So why is it that sometimes your people still come to you, asking you to deal with an irrate customer?  Well, let’s take the smaller percentage of your employees who are simply shrugging off responsibility out of the equation.  Your BEST and BRIGHTEST are doing this too!  What gives?

Maybe you see this as an opportunity to further train this person in the more advanced techniques of being yelled at.  Or perhaps you believe it will give your employees MORE power to deal with every single issue they encounter.

You’d be wrong.  Fact is that the heat isn’t on the representative of the company, it’s on the company that feeds your kids, and it’s not only your job, it’s absolutely in your best interest to take the heat!

You can not lead by example if you don’t.  You can’t empower an employee when you don’t.  Reality is that you’re teaching them to avoid the problem just like you do, and you’re undermining their authority by not backing them up!

It’s really simple.  The buck stops with you.  Stop having your people write checks you can’t/won’t cash.

“What’s Your Problem?!” I

You will find it very difficult to manage your business if you’re too deeply embedded in it.

It was this sound reasoning that led one former employer to invest in a philosophy of “managing from the balcony.”  His policy was to watch the business through surveliance cameras in his office while he busied himself with only the paperwork and on-phone marketing aspects of his job.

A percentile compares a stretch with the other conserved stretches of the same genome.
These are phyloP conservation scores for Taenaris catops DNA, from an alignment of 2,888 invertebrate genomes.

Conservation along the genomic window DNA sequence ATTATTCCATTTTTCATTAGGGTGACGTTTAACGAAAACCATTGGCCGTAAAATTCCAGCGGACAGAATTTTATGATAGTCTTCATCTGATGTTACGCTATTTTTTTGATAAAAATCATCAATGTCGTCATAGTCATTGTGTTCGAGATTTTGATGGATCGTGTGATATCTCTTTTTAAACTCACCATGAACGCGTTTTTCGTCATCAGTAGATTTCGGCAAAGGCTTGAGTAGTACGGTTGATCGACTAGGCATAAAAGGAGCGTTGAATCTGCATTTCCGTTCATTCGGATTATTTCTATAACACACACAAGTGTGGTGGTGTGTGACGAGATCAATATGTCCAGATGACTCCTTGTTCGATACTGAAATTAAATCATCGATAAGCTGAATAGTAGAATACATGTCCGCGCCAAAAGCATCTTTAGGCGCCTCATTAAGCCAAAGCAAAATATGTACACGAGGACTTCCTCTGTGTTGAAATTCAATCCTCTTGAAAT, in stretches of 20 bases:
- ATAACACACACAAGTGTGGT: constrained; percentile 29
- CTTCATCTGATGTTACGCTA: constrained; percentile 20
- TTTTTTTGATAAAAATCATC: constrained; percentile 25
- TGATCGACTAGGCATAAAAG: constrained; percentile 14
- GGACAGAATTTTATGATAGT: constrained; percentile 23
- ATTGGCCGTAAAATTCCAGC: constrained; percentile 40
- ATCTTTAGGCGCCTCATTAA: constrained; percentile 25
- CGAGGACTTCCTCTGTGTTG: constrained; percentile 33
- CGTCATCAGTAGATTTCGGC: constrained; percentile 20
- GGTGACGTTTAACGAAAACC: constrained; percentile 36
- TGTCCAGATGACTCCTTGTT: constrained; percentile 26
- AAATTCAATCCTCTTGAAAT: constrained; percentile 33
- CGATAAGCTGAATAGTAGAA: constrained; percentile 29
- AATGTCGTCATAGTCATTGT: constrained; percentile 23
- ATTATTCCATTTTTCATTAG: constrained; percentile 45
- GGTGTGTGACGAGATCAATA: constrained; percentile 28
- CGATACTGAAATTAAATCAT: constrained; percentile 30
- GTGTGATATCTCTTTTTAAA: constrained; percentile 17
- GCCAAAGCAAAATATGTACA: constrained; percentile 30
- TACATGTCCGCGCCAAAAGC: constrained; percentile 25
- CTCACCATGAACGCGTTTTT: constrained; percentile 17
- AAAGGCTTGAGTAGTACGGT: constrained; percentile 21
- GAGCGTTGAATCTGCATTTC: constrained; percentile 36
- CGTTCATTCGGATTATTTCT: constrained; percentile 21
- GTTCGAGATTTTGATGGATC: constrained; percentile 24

Sorry, buddy, but what you did instead of fixing the problem was simply embed yourself in the least people connected part of your business.

What this resulted in was a staff that was left to fend for and manage itself, and that becomes an even larger problem when your management style does not include adequate training.

When this becomes the largest problem was during the greatest opportunities, a customer service issue.

What would happen when there was a problem for this particular former employer is a perfect illustration of why this doesn’t work.

A customer would have an issue, be enraged with an employee, and ask for a manager.  The employee would radio for the manager, and he would either ignore the call, do everything he could to avoid the issue, or worst, walk away from the issue in plain sight of both the employee and the enraged customer.

His reasoning?  “If I have to get involved, you aren’t doing your job.”

There are three solutions to this problem, and they will be the subject of our next three blogs:

1. Empower
2. Lead by Example
3. Take the Heat